Ups And Downs, Blown Away: Team 39 (Coreys)

June 25, 2016

Two Aces! Up!
2-minute score today! Down!
Gained in the overall Ranking, to 50th place! Up!
So much wind my ears still ring from the buffeting. Down.

If I moved from old donut to stale french-fry yesterday, today’s heat had the added features of high humidity and high winds. Now my old bod feels more like dropped candy, crushed in a wet minivan carpet.

But it was lovely. I was thrilled to see hundreds of megawatt wind turbines across the fields as we drove, cranking out the juice pollution-free. They were driven by a steady cross wind of 20 mph or so, directed mostly into my right ear. The choice was that with window down, or parboiling in a closed cabin. It was difficult to be heard, as the wind whipping across us garbled all our words, even the few that made sense in the first place. I guess the week on the road is really wearing on us. And on the cars, too. Sven the Skveelar Volvo managed the whole day without incident, unless you count the boil-over and coolant dump once we parked at the end in Cedar Rapids, but that was more in protest than surrender, I think. Other cars did suffer breakdowns and there were a few DNFs (did not finish). I think we’re down to about 85-90 cars, of the 120 that started in San Rafael.
WindTurbinesInTheCornWind Working Amidst the Corn

Today and tomorrow are “Championship Run” days – no more dropping worst legs. For those in the running for prize money (ahem, that would NOT include Team 38), this is where it gets serious. One leg was partly dropped today. There were unexpected construction delays, and rather than repeat the tangle that happened two days ago, the rally stopped all cars at instruction 38 and had us do an untimed transit to instruction 42, well past the construction. All times before that were dropped and we restarted in original order. Pete LaMountain really lucked out. He was running two positions ahead of us, but had missed a turn and was blasting back trying to make up a severe error when it was suddenly erased! Such is the flip of the rally coin. Pete got heads this toss!
PeteLaMountain&BillSacramoneExplain Pete and Bill try to explain their luck, waiting for the re-start.

Sven enjoyed his first powerslide today. We started off well enough, but on the fourth leg missed a turn and did some fast slam shifting to try to correct. We got trapped by civilian traffic, though and needed to keep track of three nested times! Having only two hands and half a brain, Yr Fthfl Navigator/Scribe failed at that and we had a 38 second leg. Ouch!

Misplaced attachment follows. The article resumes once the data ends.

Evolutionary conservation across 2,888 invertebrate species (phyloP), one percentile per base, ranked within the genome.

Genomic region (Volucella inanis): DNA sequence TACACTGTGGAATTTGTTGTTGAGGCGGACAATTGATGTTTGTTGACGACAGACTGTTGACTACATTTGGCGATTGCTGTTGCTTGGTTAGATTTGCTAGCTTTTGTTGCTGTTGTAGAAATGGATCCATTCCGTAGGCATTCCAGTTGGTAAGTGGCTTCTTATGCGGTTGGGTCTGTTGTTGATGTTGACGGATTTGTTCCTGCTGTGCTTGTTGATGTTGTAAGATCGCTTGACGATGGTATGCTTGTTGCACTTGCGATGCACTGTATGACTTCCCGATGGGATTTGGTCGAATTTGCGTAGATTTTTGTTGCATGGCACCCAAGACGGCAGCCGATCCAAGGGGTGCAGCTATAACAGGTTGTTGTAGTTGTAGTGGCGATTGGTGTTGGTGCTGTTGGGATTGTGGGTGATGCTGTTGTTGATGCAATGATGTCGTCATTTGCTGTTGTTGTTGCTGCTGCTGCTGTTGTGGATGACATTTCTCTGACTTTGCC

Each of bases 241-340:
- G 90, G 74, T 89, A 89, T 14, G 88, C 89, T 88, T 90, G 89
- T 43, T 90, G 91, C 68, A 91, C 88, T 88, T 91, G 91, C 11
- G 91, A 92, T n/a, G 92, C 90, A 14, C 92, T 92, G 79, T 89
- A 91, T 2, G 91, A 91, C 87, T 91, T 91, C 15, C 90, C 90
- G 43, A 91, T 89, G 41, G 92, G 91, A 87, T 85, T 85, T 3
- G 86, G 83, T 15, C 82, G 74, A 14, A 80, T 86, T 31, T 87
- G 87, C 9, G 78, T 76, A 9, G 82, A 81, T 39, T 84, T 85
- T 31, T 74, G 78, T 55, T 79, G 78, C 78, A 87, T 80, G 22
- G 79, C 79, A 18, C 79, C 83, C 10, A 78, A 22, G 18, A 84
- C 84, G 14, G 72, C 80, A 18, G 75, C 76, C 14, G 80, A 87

From South Dakota, through Minnesota, into Iowa today (if it’s dinner time, it must be Iowa), and back to Central Time! Late lunch in Mason City – with delicious, wonderfully cold ice cream (I confess, I had two, strawberry – thanks).

For the legs 6 & 7 (Eight legs today!), we tried a different calculation for stop times where speed changes have to be figured against the ideal instant ones assumed in our instructions. Always til now, we’ve used the mid-speed estimates, marking our time down in braking and up in acceleration halfway, which is the same as the ideal time, if those speed changes are linear. Alas, Sven is a bit short-winded at speed, and sometimes (say, uphill or against the wind) 50 mph comes a LOOONG time after 40, so the halfway estimate is pretty far off, unlike in other cars we’ve used with more power. However, we figured if we mark the start of braking and end of acceleration, and know the hold time at zero between, however long those steps take, then the equivalent instant stop is the whole time plus the hold time, divided by two. Not perfect, but closer with non-linear performance.

We tried this, but without tables to estimate the expected accel and decel times, the hold times were just guesses and the correction calculations were too complicated to do quickly without practice, especially in the heat. We racked up a couple of 24 second legs. Yecch. We went back to the old method for now and earned our second ace of the day.

The run through Iowa was different from that through Wyoming. Where Wyoming was infinite hay, Iowa is infinite corn. It seemed every bit of land that was not housing, road, or stream was cornfield. As we approached downtown Cedar Rapids, we could see the grain elevators that looked as big as the office towers. Corn is king here.
CornToHorizon Corn To the End of the Earth (or the End of Iowa, at Least)
CedarRapidsSkylineCedar Rapids Approach

Cedar Rapids gave us a fine reception, and we slipped off to de-grease at the hotels. Tomorrow is the last day of this Great Race. I suppose it’s back to the real world for awhile after that.

Sorry for limited images today I had my hands full with navigating.

Passed on the roadside today
65 Mustang
Model A speedster

One comment about “Ups And Downs, Blown Away: Team 39 (Coreys)”

  • ….almost missed this blog and as you come to the finish line there must be a lot of tension mediated certainly by the unusual week spent in a 122. What a gas. Good luck on the last legs; thanks for the ride! gpotter

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